India and Australia have established diplomatic relations, which will be strengthened through a number of joint initiatives.
The signing of a Memorandum of Understanding (MoU) on Tourism Cooperation in February is at the top of this list, with the two countries exchanging information relating to tourism and student mobility, making travel and relocation easier.
Further topics of discussion include tourism and hospitality investment, visits by tour operators and wholesalers, media and opinion makers, and interest in significant cultural, artistic, and sporting events.
The formation of a task force for mutual qualification recognition between both countries is a recent development of the MoU. This means that Indian students will no longer need to take additional certificates or qualifications in order to be admitted to Australian universities, and vice versa. It will also facilitate two-way educational mobility between the two countries.
Even during the pandemic, which prompted the country to close its borders to the rest of the globe, Australia’s foreign higher education sector took a hit. The credentials recognition agreement is a critical step that will allow degree-qualified professionals to easily relocate between both nations, opening up job opportunities to fill shortfalls in Australia’s workforce. This comes as India and Australia try to strengthen bilateral relations in areas such as trade, free migration, and education, an endeavour that is gaining traction.
On Monday, for example, a virtual summit was held in New Delhi to address a number of measures relating to student mobility, vital minerals, sustainable energy, and tax breaks for investments in sovereign funds.
During his introductory remarks, Indian Prime Minister Narendra Modi praised the “amazing progress” made on the Comprehensive Economic Cooperation Agreement (CECA), which will strengthen bilateral economic ties.
“I am confident that the remaining issues will also be agreed upon soon. The early completion of CECA will be crucial for our economic relations, economic revival, and economic security,” he said.
For the better part of two decades, India has been a favourite study destination for Indians. In 2019, over 115,000 Indian students were studying in Australia. When the Australian border reopened in December, Indian students were among the first to return to their campuses. Indian students are among the most common overseas students in Australia.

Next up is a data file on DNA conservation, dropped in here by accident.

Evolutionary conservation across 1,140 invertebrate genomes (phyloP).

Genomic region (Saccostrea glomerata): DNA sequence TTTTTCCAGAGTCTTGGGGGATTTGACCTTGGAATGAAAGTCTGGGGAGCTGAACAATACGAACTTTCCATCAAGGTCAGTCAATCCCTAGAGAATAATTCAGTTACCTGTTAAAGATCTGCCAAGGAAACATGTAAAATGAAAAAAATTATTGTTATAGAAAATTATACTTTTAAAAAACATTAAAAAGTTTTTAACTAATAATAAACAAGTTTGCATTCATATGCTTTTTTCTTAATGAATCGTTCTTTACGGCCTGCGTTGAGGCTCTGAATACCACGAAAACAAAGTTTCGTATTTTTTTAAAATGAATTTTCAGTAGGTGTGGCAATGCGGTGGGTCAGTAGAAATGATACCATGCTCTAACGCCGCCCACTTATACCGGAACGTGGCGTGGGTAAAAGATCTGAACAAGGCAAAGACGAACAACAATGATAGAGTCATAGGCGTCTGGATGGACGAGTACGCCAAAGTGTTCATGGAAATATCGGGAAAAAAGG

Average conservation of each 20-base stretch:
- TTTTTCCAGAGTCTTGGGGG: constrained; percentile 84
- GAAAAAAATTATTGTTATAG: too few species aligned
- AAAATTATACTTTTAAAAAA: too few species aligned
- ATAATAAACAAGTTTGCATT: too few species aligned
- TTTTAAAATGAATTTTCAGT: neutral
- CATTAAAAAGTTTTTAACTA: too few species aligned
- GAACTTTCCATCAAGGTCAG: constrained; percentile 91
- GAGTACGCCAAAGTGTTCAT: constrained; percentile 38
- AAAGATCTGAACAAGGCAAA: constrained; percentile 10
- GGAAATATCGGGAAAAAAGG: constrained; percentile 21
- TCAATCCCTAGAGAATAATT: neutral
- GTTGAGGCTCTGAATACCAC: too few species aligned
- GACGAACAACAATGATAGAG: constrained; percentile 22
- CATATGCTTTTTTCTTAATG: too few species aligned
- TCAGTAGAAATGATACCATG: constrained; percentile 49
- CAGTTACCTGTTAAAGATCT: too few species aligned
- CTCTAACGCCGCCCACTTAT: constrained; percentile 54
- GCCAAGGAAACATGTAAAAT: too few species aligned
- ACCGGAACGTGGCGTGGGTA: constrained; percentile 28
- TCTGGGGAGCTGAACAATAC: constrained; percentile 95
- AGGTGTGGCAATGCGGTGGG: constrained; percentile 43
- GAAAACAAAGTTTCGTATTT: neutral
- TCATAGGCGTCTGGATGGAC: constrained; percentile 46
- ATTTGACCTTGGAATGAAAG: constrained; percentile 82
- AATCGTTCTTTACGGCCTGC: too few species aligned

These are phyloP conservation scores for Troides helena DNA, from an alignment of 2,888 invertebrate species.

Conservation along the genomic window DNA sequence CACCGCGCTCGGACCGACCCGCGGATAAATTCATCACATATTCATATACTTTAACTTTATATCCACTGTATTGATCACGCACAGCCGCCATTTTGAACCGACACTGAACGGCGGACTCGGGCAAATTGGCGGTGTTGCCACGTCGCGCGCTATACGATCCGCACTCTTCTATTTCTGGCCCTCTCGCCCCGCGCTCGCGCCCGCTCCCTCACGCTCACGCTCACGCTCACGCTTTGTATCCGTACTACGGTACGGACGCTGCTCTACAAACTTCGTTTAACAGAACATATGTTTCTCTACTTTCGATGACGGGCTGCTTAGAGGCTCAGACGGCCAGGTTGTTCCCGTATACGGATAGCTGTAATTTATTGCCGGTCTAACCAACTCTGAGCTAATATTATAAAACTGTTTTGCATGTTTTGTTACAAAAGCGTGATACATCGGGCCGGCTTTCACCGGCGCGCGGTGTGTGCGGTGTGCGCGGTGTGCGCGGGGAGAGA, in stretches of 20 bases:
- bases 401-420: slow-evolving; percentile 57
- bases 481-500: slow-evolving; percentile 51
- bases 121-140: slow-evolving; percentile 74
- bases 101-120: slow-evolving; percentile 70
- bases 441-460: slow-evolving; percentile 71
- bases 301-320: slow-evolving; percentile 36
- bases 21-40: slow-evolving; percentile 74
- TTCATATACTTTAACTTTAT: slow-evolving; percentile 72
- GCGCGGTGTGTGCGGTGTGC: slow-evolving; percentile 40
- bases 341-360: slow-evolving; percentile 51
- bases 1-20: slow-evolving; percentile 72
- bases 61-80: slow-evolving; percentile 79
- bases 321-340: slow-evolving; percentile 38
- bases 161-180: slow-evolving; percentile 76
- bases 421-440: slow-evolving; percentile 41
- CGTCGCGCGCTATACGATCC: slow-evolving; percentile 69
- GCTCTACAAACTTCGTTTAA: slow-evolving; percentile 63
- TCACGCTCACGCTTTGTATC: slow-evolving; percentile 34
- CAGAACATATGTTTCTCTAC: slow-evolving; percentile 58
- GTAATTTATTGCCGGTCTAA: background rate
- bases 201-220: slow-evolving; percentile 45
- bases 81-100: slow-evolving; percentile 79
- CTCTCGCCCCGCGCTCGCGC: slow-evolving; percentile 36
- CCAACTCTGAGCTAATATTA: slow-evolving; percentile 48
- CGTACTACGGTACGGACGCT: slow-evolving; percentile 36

According to recent research, Indian students are the second-largest international student population in Victoria.
The numerous appealing post-study possibilities offered to overseas students are part of Australia’s allure. Work visas in a variety of disciplines are available to qualifying international students, many of which can lead to permanent residency.
International students can participate in the SAIEP (Study Australia Industry Immersion Programme) throughout their university years, a project of the Australian Trade and Investment Commission to engage in real-world industry projects and increase post-study work opportunities.
Authorities hope that this enhanced cooperation will enhance the prospects of students in both India and Australia. Currently, Australian universities are striving to offer enough skilled engineers and computer scientists, among other professions, to fulfil the IT industry’s growing expectations.
Likewise, fresh graduates’ employment in India is at an all-time low. In the India Skills Report, less than half of engineering graduates were judged employable, with students from other degree programmes rating even lower.
According to a recent assessment by the Australian Department of Foreign Affairs and Trade, the Indian education system is “patchy,” and the country “cannot supply the demand for education on its own.” A large part of this is due to a lack of educational governance and curriculum standards.
“Getting education right is critical for India to maximise the potential of its demographic dividend by ensuring its millions of young people are equipped to enter the workforce and able to adjust to rapid technological change,” the analysis detailed.
“Australia should look to increase the number of high calibre Indian students at its universities and deepen two-way research links while continuing to welcome Indian students who seek an Australian education primarily for a migration outcome.”
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